he South Anna, and between Chesterfield station and the Chickahominy river. Every bridge, nearly every culvert, and scores of miles of the rail itself have been completely destroyed. One of these bridges was one thousand feet, another seven hundred and fifty feet, another four hundred and twenty feet in length, and quite a number between one hundred and two hundred. These structures were made in Alexandria, and no duplicates are on hand to replace them. Longstreet, with the whole of Pickett's division, and some other troops, moved up to within five miles of Ashland. On the following morning, when a detachment of the Fifteenth New York entered Ashland as an advance-guard, the advance of Longstreet's column was encountered and driven back. Several staff officers entering the place at the same time, succeeded in cutting off Adjutant Auguste, of the Ninth Virginia infantry. Custer immediately prepared for action, so as to compel Longstreet to show his face. The Second New
s will be paid off at the first place they stop long enough to receive their money, and adds: It is also intended to serve Sheridan's boys in the same way, as soon as they form a junction with Sherman. This they will not fail to do as soon as ordered by "Little Phil." Grant's army. A letter from Grant's army says: General Kantz's cavalry division made a reconnaissance from the right of the Army of the James on Sunday, in the direction of New Kent Courthouse, and found Pickett's infantry division, of Longstreet's corps, posted with a view of preventing Sheridan from passing down to the James river and joining Grant; but, nevertheless, Sheridan can, if he so chooses, still pass in that direction, for Longstreet dare not throw a force so far down the peninsula as to virtually leave the entire Army of the James in his rear. Brownlow as a Governor. Brownlow, the Governor elect of Tennessee, has just recovered twenty-five thousand dollars damages from two "se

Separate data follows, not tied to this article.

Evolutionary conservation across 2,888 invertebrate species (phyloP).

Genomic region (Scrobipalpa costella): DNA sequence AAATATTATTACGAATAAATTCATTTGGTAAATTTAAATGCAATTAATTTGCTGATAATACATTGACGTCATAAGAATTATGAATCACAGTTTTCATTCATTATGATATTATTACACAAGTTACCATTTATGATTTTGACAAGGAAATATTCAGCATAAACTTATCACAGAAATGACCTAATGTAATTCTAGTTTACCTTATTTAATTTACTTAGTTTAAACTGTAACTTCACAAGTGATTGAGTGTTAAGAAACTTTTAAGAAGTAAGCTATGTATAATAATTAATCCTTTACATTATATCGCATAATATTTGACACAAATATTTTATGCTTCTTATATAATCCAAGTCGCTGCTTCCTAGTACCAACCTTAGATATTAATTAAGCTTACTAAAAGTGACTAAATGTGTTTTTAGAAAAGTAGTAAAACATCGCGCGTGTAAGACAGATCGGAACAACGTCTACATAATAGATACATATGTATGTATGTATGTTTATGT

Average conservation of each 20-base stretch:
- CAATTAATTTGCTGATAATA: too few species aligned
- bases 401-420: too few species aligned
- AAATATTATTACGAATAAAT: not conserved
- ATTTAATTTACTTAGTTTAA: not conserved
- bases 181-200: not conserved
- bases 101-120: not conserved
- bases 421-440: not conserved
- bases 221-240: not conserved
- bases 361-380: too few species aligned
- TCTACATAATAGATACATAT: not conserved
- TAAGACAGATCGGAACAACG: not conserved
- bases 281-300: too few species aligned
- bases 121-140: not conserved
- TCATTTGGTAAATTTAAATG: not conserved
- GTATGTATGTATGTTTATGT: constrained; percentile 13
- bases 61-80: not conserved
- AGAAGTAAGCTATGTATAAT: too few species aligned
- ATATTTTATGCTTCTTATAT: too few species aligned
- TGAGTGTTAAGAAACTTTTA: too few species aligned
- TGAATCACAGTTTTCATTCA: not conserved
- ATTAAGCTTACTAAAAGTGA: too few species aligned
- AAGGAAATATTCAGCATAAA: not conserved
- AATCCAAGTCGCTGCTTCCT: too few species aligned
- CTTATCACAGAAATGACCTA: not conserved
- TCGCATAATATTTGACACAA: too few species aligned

kind.--Express. At a late hour last night we received information of Dr. R. E. Robinson's death. His remains will reach this city by the early train from City Point.--Index Robert M. Dunlop, Esq., who, for the past three years, has discharged the duties of Superintendent of the Petersburg railroad, resigned his position yesterday, and will leave the city this morning, on his way to Europe.--Ib The song of the New Temperance Order is — Coming through the Rye.-- lb Major-General Pickett, of the late Confederate army, was in the city yesterday.-- Ib Charlottesville. A negro man, named Dick, was arrested in Louisa county on Friday last. Mr. James Fitz, Jr., it seems, had two horses stolen from him on Thursday night, and the next morning started in pursuit. He found his horses at Mr. Davis's in the possession of Dick, who also had with him another horse, taken in the neighborhood. Dick has been engaged in a regular business of this sort for a considerable t